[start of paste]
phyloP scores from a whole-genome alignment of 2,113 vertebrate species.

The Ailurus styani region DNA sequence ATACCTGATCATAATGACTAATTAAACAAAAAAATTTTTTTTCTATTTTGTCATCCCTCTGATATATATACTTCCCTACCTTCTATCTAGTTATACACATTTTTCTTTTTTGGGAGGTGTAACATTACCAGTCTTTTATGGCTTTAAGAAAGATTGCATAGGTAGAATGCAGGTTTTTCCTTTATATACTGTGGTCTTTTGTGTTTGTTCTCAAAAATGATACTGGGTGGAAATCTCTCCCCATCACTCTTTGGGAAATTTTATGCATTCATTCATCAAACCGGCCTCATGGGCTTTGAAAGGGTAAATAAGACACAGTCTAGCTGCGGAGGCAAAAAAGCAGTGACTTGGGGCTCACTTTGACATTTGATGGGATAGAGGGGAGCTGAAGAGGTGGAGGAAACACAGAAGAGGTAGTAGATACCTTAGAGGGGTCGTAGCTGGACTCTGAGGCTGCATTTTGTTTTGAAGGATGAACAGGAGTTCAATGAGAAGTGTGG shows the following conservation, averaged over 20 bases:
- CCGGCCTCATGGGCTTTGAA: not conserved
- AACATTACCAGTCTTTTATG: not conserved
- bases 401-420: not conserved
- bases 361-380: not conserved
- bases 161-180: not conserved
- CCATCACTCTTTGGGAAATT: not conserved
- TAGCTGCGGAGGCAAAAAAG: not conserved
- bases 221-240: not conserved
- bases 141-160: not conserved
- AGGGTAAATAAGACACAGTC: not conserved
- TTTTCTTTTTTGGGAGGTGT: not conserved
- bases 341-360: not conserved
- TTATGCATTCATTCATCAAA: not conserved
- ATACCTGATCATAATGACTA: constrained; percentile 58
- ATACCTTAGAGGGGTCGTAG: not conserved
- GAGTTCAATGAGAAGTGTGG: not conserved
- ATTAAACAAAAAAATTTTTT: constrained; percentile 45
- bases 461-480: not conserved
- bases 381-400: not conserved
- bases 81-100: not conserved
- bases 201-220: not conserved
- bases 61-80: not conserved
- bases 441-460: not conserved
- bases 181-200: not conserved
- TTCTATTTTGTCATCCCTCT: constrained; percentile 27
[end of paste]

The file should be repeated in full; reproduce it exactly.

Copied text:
phyloP scores from a whole-genome alignment of 2,113 vertebrate species.

The Ailurus styani region DNA sequence ATACCTGATCATAATGACTAATTAAACAAAAAAATTTTTTTTCTATTTTGTCATCCCTCTGATATATATACTTCCCTACCTTCTATCTAGTTATACACATTTTTCTTTTTTGGGAGGTGTAACATTACCAGTCTTTTATGGCTTTAAGAAAGATTGCATAGGTAGAATGCAGGTTTTTCCTTTATATACTGTGGTCTTTTGTGTTTGTTCTCAAAAATGATACTGGGTGGAAATCTCTCCCCATCACTCTTTGGGAAATTTTATGCATTCATTCATCAAACCGGCCTCATGGGCTTTGAAAGGGTAAATAAGACACAGTCTAGCTGCGGAGGCAAAAAAGCAGTGACTTGGGGCTCACTTTGACATTTGATGGGATAGAGGGGAGCTGAAGAGGTGGAGGAAACACAGAAGAGGTAGTAGATACCTTAGAGGGGTCGTAGCTGGACTCTGAGGCTGCATTTTGTTTTGAAGGATGAACAGGAGTTCAATGAGAAGTGTGG shows the following conservation, averaged over 20 bases:
- CCGGCCTCATGGGCTTTGAA: not conserved
- AACATTACCAGTCTTTTATG: not conserved
- bases 401-420: not conserved
- bases 361-380: not conserved
- bases 161-180: not conserved
- CCATCACTCTTTGGGAAATT: not conserved
- TAGCTGCGGAGGCAAAAAAG: not conserved
- bases 221-240: not conserved
- bases 141-160: not conserved
- AGGGTAAATAAGACACAGTC: not conserved
- TTTTCTTTTTTGGGAGGTGT: not conserved
- bases 341-360: not conserved
- TTATGCATTCATTCATCAAA: not conserved
- ATACCTGATCATAATGACTA: constrained; percentile 58
- ATACCTTAGAGGGGTCGTAG: not conserved
- GAGTTCAATGAGAAGTGTGG: not conserved
- ATTAAACAAAAAAATTTTTT: constrained; percentile 45
- bases 461-480: not conserved
- bases 381-400: not conserved
- bases 81-100: not conserved
- bases 201-220: not conserved
- bases 61-80: not conserved
- bases 441-460: not conserved
- bases 181-200: not conserved
- TTCTATTTTGTCATCCCTCT: constrained; percentile 27